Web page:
In the early 1990s Jim and Eve Lynch, Forest & Bird and a core group of supporters made a comprehensive inventory of all of Wellington city’s natural assets and drafted a plan to ensure their preservation.

This plan was called Natural Wellington: A Plan to Preserve and Enhance the Natural Treasures of Wellington City.

Jim’s next proposal was not only extraordinary, it was a world-first.

He proposed to construct a predator-proof fence around 225 hectares of reserve in Karori, effectively in the middle of our capital city.

Initially, many considered the idea to be off the wall and impractical.

Offshore predator free islands were being trialled by DOC, a mainland island had not been considered.

Over time support grew and ultimately gained the approval of more than 90 per cent of submitters.

Extensive possum control also started at Otari-Wilton’s Bush in 1995 and has expanded to include 4500 hectares of land thanks to staff from Wellington City Council, Greater Wellington Regional Council, dedicated volunteers and supportive businesses.

Twenty years on, a predator-free Zealandia, pest control efforts in our reserves and over 1 million planted trees by volunteer groups and council has contributed to a dramatic increase in the number of native birds in Wellington’s parks and reserves.

A recent survey found that whitehead and kakariki are now permanent residents in Trelissick Park, while bellbirds and kakariki are a common sight in Khandallah Park and Otari-Wilton’s Bush.

Kereru are nesting on Miramar Peninsula for the first time and native falcons have taken up residence on Te Ahumairangi Hill, leading to some thrilling encounters for walkers.

Kaka are expanding their reach throughout many of the city’s suburbs and tui numbers have grown from those six breeding pairs to more than a thousand.

Zealandia was the cornerstone of this biodiversity renaissance and it’s here the birds really thrive, making it Wellington city’s ecological heart.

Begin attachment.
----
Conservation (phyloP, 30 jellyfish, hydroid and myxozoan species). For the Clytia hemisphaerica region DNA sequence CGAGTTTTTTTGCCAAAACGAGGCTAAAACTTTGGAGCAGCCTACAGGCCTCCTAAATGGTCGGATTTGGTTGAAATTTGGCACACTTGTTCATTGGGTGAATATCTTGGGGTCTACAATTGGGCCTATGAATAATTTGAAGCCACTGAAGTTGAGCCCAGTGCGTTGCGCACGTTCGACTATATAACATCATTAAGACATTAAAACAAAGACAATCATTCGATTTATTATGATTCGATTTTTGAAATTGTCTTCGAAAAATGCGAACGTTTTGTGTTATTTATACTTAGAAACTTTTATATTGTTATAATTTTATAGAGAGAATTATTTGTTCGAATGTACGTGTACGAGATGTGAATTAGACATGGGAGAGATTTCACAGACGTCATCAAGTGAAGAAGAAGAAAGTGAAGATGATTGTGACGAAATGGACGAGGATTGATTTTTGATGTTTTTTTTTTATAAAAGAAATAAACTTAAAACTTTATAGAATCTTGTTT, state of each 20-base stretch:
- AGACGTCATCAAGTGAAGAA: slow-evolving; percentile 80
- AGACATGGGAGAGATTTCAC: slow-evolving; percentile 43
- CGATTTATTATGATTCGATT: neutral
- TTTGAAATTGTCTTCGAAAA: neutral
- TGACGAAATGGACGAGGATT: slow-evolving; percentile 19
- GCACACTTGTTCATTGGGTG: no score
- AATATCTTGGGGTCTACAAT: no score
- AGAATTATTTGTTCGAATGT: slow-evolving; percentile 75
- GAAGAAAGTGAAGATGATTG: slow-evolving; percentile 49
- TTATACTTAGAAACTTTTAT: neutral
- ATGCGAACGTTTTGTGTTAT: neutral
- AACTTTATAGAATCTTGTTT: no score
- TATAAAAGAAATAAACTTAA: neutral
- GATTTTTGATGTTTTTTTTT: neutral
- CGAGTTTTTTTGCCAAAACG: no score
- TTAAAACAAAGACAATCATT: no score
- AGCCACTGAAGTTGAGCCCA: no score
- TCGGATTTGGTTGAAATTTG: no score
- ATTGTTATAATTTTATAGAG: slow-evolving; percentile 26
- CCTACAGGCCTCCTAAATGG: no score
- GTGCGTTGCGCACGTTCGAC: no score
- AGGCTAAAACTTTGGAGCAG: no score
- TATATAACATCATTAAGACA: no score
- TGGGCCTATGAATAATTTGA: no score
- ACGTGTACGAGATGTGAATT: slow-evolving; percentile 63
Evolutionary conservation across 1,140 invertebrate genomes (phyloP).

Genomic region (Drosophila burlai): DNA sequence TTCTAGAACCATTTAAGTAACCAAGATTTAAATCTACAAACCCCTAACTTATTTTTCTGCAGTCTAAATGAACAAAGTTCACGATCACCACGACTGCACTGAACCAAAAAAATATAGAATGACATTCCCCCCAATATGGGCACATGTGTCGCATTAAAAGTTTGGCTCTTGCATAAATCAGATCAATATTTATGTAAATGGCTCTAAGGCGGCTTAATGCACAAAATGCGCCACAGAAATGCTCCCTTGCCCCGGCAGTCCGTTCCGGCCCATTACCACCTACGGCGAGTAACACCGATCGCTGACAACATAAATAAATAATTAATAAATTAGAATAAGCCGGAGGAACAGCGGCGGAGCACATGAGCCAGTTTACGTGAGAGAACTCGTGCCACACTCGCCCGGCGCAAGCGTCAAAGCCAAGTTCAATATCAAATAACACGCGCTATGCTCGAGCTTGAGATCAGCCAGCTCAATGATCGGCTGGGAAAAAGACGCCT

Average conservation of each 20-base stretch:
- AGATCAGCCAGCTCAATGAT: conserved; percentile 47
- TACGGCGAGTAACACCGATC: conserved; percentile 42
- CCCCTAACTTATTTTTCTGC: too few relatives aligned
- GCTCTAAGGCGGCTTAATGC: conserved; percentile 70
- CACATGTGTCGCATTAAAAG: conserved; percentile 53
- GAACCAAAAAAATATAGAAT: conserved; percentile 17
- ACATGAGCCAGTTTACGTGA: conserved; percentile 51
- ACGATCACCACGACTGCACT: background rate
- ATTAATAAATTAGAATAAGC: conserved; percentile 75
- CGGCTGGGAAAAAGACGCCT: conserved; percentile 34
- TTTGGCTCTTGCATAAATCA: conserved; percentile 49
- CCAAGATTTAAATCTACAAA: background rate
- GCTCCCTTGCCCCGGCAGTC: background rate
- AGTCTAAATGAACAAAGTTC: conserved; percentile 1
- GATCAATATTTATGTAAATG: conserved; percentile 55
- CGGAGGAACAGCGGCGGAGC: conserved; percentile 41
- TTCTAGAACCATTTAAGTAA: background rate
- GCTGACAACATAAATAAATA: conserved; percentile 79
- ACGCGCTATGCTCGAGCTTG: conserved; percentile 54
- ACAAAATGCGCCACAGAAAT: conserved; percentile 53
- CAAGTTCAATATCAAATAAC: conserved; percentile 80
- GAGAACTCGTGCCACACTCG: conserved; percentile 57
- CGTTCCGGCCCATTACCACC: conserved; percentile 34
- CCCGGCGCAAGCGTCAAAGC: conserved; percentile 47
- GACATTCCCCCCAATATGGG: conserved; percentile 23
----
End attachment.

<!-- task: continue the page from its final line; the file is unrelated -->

Wellington City Council provides a grant to Zealandia for services it undertakes on behalf of the council to maintain tracks, the predator-proof fence, ongoing surveillance of pests, scientific research and extensive conservation activities to restore the valley’s eco-systems.

The results show it’s money well spent.

Without Zealandia Wellington would not have the native bird species, which have become a part of life for Wellingtonians, who cherish them in their backyards on a daily basis and place a great deal of value on their presence.

It’s difficult to imagine our city without them and we’d be much poorer for their absence.

And 10,000 members, most of them Wellington based, are among the nearly 100,000 visitors the sanctuary now receives each year.

It’s for these reasons that Wellington City Council’s relationship with Zealandia has never been stronger.

Zealandia is governed and managed extremely well, with the new board appointed in 2012/13 putting the sanctuary’s operations on a sound and sustainable financial footing.

What’s more the tens of thousands of volunteer hours it receives each year mean ratepayers are getting good bang for their buck.

Zealandia is, first and foremost, a conservation project and it has paid back the city in spades with its outstanding results.

The council has full confidence in its leadership and its future contribution to the wider efforts that will make Wellington an outstanding natural capital.

Zealandia’s future, and its value to Wellington, have never shone brighter.

Wellington Mayor Celia Wade-Brown, Deputy Mayor Justin Lester, environment committee chairwoman Iona Pannett, natural environment portfolio holder and Zealandia guardian Helene Ritchie, and transport and urban development chairman and Zealandia Guardian Andy Foster.

– The Dominion Post